My manuscript is being taken to an acquisitions meeting! It's very exciting, however, the publisher wants me to write a proposal rather than just the cover letter I sent with the manuscript. What is the best format for the proposal?
Congratulations! That's wonderful news and one step closer to holding your precious book in your hands!
Writing a solid book proposal is important. You are effectively selling your book to a team. You want them to want it! Some publishers have a set format they require for book proposals, but if you are just asked to write one without guidance, here are my tips.
The publisher already likes your work, so their interest is a given. But an acquisitions team's main focus is:
a) does the work suit their ethos?
b) is it marketable/sellable?
c) is this author proactive, dynamic and able to help market their work?
Check the publisher's ethos or mission statement. Many have it on their websites and if they don't, you can get a solid understanding of what it might be from their current book list. Or ask the publisher directly.
For marketability and sales potential, you'll need to make your book sound 'needed' on the market. Does it align with current trends or current affairs? Is it unique in some way? Does it fill a market gap? Essentially, you need to ensure the book fits a spot in the market and an audience. Don't expect a publisher to find your audience for you. Think about where this book fits in the current market and who it would sell to. Research this well.
For proactivity, be sure to make it clear that you are active and willing to help market your book. More on this below.
Proposals vary enormously, depending on the book type in question, but in general, a proposal can include the following (if it's a long proposal, it should include a table of contents, but a short one doesn't need that):
- A short overview of your proposal.
- A clear and direct synopsis of your book. Make it relatively detailed but not too long. Like all elements of your proposal, it should be well-edited. Don't waffle and don't include too many personal elements. 'I wrote this book because...' is okay, but one or two sentences is enough--not an essay.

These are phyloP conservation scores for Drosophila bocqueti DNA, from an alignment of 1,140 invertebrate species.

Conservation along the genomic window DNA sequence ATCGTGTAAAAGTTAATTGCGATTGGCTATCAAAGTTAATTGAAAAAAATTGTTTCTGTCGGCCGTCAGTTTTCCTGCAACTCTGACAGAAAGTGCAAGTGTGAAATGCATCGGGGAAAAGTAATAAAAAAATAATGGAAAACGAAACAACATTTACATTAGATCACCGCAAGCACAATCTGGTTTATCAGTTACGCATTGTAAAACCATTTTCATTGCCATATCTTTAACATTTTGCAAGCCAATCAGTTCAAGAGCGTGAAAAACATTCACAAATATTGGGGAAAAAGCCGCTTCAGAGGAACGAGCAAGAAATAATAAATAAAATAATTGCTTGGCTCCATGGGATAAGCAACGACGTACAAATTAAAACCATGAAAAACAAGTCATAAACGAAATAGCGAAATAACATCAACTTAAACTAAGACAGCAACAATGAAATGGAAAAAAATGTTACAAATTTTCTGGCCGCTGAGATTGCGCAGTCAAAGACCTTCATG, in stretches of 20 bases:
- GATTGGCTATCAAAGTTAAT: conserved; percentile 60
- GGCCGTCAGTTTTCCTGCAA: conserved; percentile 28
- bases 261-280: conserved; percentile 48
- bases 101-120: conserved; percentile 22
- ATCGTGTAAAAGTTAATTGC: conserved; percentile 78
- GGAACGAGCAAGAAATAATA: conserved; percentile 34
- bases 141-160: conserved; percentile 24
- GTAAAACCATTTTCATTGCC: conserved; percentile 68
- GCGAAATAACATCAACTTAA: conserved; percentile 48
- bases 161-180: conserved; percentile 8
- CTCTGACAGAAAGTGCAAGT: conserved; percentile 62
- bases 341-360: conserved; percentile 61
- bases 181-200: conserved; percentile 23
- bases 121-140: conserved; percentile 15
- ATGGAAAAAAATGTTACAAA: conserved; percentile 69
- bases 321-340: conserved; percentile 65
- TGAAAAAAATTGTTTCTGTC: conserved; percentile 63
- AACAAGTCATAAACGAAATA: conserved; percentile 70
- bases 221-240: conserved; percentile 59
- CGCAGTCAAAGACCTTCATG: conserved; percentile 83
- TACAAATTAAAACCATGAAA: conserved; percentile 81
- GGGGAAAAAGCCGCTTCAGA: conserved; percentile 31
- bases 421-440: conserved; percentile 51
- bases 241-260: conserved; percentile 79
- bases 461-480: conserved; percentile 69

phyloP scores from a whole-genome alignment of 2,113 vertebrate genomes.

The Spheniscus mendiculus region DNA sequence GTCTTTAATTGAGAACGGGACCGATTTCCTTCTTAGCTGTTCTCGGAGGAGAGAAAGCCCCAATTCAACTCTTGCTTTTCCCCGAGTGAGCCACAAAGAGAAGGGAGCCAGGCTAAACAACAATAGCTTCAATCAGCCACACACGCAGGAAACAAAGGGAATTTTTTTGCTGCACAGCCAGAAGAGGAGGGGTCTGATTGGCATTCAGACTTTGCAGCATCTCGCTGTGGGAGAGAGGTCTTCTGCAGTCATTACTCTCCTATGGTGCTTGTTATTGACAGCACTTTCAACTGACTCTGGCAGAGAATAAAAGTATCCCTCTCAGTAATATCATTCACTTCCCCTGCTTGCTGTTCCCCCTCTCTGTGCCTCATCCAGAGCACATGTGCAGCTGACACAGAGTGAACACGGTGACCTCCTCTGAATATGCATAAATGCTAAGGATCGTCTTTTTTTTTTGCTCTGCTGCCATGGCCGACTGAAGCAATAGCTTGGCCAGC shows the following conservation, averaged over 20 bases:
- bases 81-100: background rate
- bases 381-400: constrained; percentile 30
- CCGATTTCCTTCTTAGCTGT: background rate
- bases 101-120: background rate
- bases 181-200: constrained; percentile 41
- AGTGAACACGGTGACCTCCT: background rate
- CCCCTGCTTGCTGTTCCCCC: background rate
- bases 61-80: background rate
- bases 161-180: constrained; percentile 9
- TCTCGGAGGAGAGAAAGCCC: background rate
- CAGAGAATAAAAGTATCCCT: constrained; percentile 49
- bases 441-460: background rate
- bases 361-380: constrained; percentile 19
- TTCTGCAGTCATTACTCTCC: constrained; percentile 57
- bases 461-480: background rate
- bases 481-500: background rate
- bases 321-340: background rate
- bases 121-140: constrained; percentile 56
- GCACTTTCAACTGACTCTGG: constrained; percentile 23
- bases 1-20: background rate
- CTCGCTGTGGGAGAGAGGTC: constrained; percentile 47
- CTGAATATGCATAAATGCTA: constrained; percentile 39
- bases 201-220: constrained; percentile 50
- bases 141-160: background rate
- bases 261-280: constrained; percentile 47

- A idea of your target market--who they are, and why they will relate to or buy this book. Including some kind of stats or facts will help.
- A short competitive analysis on books, websites or products that are similar to yours and compete with yours. Most importantly, state why your book stands out and/or how it is better/will attract more sales. Be factual and don't use hyperbole.
- If you say your book is completely unique and has no competition, you will need to then prove it's not so specialised or whackadoodle that your buying market proves too small.
- Provide an author biography with what you have already achieved and what you're working on. Are you a specialist in your field? What makes you stand out? List any other book titles here. Be sure to list memberships and affiliations (member of CBCA, SCBWI, etc). The more industry-involved you are, the better.
- Show how present you will be if this book goes to print, and suggest ways you can market and promote it. Be sure to state your online presence, website links, social networking capabilities, and other platforms or achievements, eg: I am a reviewer for BookBlogs, I already have experience with speaking to children, I have set up a blog for my work, I have media contacts, etc, etc. Be confident and firm about what you WILL do, not what you COULD do.
- Provide three sample chapters for fiction and the entire manuscript for a picture book. Yes, provide the work again, even if it's already with the publisher. You may have made some fresh edits between now and then, so provide your best work (though not a complete redraft!).
When you're done preparing your proposal, go over it and ensure you've met the following:
- The reason this book should be on the market and what its unique selling points are.
- Who will buy this book? What will they love about it/get from it?
- Why YOU? In what way would you make a valuable asset to this publisher's stable? Are you consistently writing new material? Are you target market savvy? Do you already have an audience or web-presence? Do you understand the importance of proactivity?
- Can you be easy to work with? Show this by being well-researched, confident, warm, professional, direct and succinct. If you are faffing or asking a billion questions that you can easily find with a Google search, publishers may baulk no matter how much they love your proposal.
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